6. valiant67

    valiant67 Rich Corinthian Leather
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    This is a pre-Magnum motor. I don't think there's a belly pan on this one like on the 1992+ V6 motor.
    I'll admit I've never looked at the bottom of the LA 3.9 intake but I think it's like the old school 318, just the gaskets.
    If it's the gasket between the head and intake, it won't be oil as no oil flows from the head to the intake (or vice versa).
     
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  7. Bob Lincoln

    Bob Lincoln "CHECK FAULT CODES"
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    Right, I missed the age.

    So, smoke coming out the tailpipe rules out any damage to the oil pressure sending unit, leakage at the distributor O-ring, PCV valve grommet, or any other external oil leak onto the exhaust or other hot metal surfaces. It's oil coming into the combustion chambers. And that comes in via bad rings, bad valves or valve guides, or PCV intake hose (if the PCV valve were stuck open and drawing too much vacuum on the crankcase). Which of these would be affected by removing and replacing the intake? And there is still a valley cover, isn't there, by which the lifters were accessed?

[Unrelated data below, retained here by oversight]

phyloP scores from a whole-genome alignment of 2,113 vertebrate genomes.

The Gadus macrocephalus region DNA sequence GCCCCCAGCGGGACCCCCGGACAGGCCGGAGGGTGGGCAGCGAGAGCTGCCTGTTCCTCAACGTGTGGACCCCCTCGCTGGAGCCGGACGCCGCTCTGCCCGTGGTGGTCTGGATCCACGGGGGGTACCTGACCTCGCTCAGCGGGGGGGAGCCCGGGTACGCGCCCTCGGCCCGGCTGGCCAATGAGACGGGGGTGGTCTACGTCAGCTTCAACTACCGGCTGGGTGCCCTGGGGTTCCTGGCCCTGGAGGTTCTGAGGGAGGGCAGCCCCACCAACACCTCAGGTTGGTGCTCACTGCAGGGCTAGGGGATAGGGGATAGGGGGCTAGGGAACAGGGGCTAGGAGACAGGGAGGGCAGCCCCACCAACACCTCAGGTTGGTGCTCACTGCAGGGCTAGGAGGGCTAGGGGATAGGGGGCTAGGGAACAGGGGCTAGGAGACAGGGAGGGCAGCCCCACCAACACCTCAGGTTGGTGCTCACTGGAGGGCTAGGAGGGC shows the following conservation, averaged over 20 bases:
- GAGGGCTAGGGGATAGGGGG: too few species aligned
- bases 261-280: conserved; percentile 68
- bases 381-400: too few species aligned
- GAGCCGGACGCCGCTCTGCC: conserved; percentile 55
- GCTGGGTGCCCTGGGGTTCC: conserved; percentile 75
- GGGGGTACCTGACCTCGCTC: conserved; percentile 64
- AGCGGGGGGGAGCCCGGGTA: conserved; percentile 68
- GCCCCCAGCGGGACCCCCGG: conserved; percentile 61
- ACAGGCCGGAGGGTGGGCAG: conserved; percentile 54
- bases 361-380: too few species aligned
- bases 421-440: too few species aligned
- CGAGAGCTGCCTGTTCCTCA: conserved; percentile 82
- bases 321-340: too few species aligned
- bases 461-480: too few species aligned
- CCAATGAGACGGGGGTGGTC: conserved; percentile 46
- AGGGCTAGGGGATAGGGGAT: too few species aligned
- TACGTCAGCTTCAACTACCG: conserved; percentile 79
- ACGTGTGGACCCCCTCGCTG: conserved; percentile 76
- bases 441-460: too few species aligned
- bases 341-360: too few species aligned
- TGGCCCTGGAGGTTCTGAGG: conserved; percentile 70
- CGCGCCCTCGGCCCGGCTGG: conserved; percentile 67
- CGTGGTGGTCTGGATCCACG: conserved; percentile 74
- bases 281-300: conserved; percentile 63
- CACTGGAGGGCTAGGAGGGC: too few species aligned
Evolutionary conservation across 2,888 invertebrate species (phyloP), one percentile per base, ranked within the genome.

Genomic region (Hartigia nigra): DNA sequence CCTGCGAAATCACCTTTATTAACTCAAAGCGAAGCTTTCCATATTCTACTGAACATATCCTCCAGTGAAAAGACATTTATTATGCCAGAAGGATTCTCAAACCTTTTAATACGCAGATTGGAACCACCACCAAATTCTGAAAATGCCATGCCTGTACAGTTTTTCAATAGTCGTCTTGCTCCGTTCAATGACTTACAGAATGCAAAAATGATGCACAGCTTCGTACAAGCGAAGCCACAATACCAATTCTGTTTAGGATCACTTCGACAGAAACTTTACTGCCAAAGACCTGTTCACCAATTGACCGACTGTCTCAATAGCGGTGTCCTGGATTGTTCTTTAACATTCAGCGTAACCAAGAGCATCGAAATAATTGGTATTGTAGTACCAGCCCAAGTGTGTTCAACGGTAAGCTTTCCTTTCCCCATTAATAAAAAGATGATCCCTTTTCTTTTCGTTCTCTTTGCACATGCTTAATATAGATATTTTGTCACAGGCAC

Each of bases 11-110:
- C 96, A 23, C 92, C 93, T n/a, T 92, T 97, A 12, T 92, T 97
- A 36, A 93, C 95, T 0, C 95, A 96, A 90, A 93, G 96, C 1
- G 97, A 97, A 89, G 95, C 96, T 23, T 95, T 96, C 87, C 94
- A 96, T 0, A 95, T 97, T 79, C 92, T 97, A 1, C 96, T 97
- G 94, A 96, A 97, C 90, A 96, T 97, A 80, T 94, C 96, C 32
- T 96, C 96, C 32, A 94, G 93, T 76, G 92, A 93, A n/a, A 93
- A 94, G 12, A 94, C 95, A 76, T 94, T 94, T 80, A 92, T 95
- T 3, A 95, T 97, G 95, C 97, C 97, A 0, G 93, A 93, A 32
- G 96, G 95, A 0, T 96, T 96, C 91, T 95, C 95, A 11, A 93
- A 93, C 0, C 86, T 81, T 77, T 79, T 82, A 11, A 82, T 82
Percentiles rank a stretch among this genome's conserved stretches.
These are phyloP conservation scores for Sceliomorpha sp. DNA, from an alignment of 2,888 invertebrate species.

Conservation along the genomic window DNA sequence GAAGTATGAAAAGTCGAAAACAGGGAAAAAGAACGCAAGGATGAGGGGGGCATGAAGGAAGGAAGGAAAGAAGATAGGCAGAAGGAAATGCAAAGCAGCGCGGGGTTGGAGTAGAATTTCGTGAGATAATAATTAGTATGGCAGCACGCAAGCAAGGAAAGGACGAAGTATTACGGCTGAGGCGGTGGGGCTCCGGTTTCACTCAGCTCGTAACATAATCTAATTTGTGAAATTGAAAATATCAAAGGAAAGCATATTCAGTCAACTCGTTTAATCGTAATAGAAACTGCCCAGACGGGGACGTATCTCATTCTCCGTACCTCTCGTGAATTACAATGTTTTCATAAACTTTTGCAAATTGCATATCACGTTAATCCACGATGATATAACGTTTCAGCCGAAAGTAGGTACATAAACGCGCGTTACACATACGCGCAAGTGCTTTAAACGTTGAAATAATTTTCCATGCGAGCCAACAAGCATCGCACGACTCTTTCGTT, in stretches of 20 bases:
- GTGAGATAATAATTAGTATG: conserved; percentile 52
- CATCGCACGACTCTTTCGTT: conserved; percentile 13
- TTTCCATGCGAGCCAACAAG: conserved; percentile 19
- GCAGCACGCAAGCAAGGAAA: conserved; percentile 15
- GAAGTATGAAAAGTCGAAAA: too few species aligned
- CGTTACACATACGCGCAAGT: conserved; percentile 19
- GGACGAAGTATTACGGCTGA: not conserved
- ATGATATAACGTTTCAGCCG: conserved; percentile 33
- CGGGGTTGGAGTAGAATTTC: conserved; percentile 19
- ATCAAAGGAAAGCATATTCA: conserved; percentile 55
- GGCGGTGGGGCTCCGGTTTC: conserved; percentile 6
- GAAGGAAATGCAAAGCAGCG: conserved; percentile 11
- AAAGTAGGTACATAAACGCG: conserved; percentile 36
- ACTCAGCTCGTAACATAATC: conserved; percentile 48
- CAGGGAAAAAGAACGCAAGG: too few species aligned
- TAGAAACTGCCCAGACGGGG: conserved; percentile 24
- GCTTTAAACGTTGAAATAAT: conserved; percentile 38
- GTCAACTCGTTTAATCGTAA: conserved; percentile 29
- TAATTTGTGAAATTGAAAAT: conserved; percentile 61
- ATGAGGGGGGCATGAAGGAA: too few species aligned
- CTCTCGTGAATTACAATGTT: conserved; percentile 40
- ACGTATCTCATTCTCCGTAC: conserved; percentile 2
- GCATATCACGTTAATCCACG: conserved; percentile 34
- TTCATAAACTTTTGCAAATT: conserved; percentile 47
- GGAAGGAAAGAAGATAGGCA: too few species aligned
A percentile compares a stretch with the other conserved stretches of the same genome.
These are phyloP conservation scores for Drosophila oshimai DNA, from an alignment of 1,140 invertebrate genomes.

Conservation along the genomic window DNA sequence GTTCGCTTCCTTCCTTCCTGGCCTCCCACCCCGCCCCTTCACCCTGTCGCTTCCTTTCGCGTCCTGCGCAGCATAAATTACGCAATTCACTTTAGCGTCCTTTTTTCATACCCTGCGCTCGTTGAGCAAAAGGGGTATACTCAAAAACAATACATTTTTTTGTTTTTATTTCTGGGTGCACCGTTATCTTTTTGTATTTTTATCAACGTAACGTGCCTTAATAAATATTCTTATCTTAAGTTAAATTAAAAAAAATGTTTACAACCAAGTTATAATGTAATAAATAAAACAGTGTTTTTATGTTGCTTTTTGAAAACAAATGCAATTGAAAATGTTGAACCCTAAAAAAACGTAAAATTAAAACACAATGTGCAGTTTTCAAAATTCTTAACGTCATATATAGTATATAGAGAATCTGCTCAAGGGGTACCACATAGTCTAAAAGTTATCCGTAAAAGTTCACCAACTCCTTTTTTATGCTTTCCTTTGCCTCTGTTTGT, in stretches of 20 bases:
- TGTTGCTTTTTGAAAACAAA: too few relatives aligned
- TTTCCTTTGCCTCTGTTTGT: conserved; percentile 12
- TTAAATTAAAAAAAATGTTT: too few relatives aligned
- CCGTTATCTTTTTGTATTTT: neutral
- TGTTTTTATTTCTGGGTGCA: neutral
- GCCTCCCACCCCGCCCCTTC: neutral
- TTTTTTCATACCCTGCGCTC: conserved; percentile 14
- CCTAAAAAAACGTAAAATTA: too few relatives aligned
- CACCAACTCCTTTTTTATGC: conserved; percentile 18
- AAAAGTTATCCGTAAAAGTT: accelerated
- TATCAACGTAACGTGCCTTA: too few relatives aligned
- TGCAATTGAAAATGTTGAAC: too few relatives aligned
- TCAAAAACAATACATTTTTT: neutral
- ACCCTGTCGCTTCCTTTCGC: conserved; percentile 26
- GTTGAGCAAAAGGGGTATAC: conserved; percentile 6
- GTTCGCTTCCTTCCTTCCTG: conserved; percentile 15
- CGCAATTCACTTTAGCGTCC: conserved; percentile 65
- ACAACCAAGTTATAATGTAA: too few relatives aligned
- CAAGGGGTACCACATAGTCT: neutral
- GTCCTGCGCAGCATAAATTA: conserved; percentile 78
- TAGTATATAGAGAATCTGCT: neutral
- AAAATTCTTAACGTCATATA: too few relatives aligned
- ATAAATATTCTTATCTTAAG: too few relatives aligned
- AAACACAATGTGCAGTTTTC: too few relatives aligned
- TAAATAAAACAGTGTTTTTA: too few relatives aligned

Are the rocker arms reinstalled and torqued correctly? Might be worth a compression check, also.

    Oh, and is this white smoke (coolant), gray/blue (oil) or black (fuel mixture too rich)?
     
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  8. ImperialCrown

    Level III Supporter

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    Yes, we have to determine if this is coolant steam or oil smoke.
    RTV or spray copper doesn't usually make an acceptable substitute for a gasket. RTV shouldn't be used as a 'dressing' for existing gaskets. Silicone rubber derived RTV will dissolve in the presence of gasoline.
    There is Mopar Engine RTV which holds up better against gas and oil than most. It should be a dab at each corner of where the intake sits. It shouldn't be relied upon as a 'gasket'.
    Use of OEM gaskets will assure a quality seal. I have seen inferior gaskets break down in a short time. Gasket surfaces must be clean and 'prepped' in order to seal satisfactorily.
     
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  9. DaveWR2